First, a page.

Wednesday, May 24, 2006

The Good, the Bad and the Shameful

On my way to class, to take my International and European Law midterm, the bus suddenly comes to an abrupt halt, at a bus stop in the middle of nowhere.

"The woman who got in at central station with her two Dollar bus ticket, this is your stop," the bus driver suddenly yells loudly, sounding pretty aggravated.

An older foreign-looking lady, in her early fifties, looks at the angry bus driver with confusion.

"But Sir, this isn't my stop – I didn't push the stop button," the lady says confused.

"Your two Dollar ticket will only get you this far. Get - out," bus driver yells.

The older lady starts getting up and walks towards the bus driver - she shows him his ticket.

"Yeah, what did I say? Do - you - not - understand - me?" Bus driver asks, as if he's talking to a six year-old.

"Yes, Sir I do, but - "

"You obviously don't, because otherwise you wouldn't have shown me that useless little ticket of yours."

"Sir, I'm sorry, I assumed - "

Bus driver interrupts her, "Oh, you a - ssumed huh? Well, that's the problem with your people, we don't just assume here in the Netherlands, we know. Maybe you should try integrating one more time!”

The bus is dead-silent. What is happening? Racism in a packed bus? Seriously?

I feel a sudden mix of rage towards the bus driver, and compassion for the woman. I don't know which is stronger. I want to stand up for her, but I can't. I know this driver; he has a high temper and today is not a good day for him. I can't risk getting kicked off the bus and miss my midterm – because he will kick your ass out.

"I'm really sorry Sir," the lady says softly.

"Sorry?! Well, being sorry is easy. It's the thinking that's a little harder, isn't it!? You and your goddamn people. You're just sorry because you got caught," bus driver yells in her face. "And I always catch them. So, what are you gonna do now, huh?"

"Err, I'd like to buy a ticket please, Sir…" the lady says quietly, remaining awfully polite and almost docile.

"Ah, so now you want a ticket…" bus driver retorts sarcastically. "Buy the right ticket in advance in the future, like all the normal people do."

He pulls the money out of her hand and nearly throws the ticket at her. As she's walking back to her seat, bus driver looks at her with disgust and annoyance, turns around, accelerates violently and continuous his route.

People watch, when the lady stumbles back down the aisle, trying to stay balanced as the bus rocks heavily. Our eyes meet as she's walking towards me. She gives me a faint smile, as if she's saying,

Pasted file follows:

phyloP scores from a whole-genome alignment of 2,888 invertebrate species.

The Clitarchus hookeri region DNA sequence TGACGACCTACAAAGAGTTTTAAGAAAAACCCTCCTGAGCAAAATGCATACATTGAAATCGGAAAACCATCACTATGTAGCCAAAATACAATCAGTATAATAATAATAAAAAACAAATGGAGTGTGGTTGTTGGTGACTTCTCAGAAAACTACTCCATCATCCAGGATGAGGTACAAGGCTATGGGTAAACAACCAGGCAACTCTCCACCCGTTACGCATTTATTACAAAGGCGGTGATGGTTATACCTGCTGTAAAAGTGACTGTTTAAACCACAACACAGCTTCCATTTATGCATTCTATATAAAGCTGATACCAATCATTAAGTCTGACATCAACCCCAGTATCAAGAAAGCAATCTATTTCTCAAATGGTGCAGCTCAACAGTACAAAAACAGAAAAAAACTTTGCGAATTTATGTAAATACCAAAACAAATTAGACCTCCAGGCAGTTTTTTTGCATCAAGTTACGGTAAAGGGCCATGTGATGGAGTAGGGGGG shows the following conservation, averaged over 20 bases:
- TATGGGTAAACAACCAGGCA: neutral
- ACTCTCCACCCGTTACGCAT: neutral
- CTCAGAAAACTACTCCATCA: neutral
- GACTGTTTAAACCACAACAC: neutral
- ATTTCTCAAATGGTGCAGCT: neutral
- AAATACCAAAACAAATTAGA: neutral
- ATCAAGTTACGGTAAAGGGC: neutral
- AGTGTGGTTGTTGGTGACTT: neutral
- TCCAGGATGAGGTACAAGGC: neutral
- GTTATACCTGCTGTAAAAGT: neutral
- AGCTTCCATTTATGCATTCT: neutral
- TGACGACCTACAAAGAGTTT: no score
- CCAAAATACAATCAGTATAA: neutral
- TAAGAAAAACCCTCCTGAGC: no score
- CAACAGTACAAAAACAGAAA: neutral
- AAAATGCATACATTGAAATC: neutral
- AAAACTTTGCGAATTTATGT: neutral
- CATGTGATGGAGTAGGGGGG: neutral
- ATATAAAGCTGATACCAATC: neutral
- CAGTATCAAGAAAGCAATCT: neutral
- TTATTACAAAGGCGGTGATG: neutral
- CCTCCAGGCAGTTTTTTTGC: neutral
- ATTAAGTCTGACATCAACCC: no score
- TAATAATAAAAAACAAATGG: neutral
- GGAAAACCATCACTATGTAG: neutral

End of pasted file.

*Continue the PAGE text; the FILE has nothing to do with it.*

"It's okay."

Bu this is far from okay. A funny feeling comes over me, which I don’t know how to interpret. I just smile back, as if I'm trying to convey that I'm on her side - hoping that my sympathy will make things better.

The lady stumbles along down the aisle and takes her seat. Her face doesn't give anything away – there's no embarrassment, no sadness, no anger, there's nothing. She just stares outside and she looks - almost peaceful.

I'm not sure how to interpret her calmness. Is she just embarrassed? It can't be, because those few seconds we connected, she was the one telling me it was alright – that I shouldn't be worried about her.

The mixed feelings of anger and compassion turn into to shame and self-pity. Why did I not stand up for her? I know I should have said something, but I was too selfish - too weak. I let and sweet lady get shamed and discriminated against in public for an honest mistake, and what did I do? Not a damn thing.

I also felt shame those people that were on that bus with me. The people who, just like me, acted as voyeurs - eyeing her, listening to the crude and racist words coming out of the driver's mouth, just sitting in our seats, watching a show – pretending as though the woman didn't know we were here.

But we were all here. And we all saw what happened. And we all collectively ignored it. I don't know when we just - stopped caring. Is this what they call progress? Is this what individualism is leading to? And is this what tolerance means nowadays - minding our own business ?

I had my reasons for what I did – or rather, for what I didn’t do. And I’m sure they had theirs.

I know they had their reasons.

Because I don't want to believe anything else.

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